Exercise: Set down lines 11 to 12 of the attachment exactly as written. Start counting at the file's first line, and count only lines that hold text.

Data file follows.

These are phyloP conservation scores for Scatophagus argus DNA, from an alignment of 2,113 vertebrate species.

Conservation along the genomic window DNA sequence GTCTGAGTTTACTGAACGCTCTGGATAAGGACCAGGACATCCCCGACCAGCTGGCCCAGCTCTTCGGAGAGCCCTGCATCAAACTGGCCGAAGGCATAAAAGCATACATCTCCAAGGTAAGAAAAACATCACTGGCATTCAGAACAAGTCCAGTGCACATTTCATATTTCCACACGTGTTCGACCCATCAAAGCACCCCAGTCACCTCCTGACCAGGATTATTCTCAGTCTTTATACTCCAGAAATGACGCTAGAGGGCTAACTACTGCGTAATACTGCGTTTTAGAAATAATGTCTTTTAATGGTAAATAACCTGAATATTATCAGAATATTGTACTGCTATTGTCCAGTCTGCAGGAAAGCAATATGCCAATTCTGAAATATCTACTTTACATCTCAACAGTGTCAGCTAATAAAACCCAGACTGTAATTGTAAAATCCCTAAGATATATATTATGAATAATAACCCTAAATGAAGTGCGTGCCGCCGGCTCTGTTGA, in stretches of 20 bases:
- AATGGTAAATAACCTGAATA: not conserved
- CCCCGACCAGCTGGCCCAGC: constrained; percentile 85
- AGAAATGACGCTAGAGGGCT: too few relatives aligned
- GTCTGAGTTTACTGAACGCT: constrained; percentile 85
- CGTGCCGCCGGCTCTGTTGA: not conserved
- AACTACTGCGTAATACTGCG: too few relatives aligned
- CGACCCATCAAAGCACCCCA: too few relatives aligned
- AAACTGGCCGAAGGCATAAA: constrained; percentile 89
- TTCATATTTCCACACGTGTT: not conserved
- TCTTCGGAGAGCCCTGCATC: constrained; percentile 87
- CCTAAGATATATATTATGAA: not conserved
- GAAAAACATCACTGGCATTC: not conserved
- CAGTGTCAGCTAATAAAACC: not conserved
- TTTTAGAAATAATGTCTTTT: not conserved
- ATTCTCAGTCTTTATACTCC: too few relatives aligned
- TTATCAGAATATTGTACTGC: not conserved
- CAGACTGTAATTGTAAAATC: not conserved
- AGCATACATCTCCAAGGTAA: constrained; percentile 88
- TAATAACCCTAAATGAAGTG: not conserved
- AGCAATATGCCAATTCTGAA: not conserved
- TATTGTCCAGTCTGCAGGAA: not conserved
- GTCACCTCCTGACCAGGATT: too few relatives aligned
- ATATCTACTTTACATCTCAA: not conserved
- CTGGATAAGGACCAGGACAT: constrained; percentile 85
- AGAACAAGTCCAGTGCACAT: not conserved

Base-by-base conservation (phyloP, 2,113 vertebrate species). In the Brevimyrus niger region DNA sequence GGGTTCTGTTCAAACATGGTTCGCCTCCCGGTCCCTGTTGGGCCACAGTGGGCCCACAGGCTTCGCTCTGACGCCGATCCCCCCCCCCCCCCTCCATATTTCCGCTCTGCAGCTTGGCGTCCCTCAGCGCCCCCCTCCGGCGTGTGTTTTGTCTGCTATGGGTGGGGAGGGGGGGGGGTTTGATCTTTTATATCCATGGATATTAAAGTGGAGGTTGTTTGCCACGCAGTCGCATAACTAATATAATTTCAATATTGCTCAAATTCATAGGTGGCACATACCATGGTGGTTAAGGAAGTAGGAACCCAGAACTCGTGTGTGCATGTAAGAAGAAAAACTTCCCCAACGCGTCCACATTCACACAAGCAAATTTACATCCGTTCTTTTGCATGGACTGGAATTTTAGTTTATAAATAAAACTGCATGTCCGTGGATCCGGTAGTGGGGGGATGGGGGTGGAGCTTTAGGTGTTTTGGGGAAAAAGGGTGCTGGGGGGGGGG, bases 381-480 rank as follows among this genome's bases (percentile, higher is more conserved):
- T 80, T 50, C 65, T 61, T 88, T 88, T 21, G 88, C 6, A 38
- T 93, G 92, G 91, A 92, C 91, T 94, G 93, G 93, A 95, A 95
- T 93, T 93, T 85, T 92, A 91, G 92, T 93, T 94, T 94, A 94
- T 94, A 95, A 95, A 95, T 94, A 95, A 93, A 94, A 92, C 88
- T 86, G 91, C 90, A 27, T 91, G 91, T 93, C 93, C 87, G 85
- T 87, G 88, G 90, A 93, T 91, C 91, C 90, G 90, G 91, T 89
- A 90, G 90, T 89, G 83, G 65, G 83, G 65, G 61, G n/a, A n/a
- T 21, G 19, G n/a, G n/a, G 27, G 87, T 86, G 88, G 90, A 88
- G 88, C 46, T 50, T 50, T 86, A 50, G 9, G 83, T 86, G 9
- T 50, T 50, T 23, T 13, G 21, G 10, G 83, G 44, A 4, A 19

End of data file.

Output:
- TTCATATTTCCACACGTGTT: not conserved
- TCTTCGGAGAGCCCTGCATC: constrained; percentile 87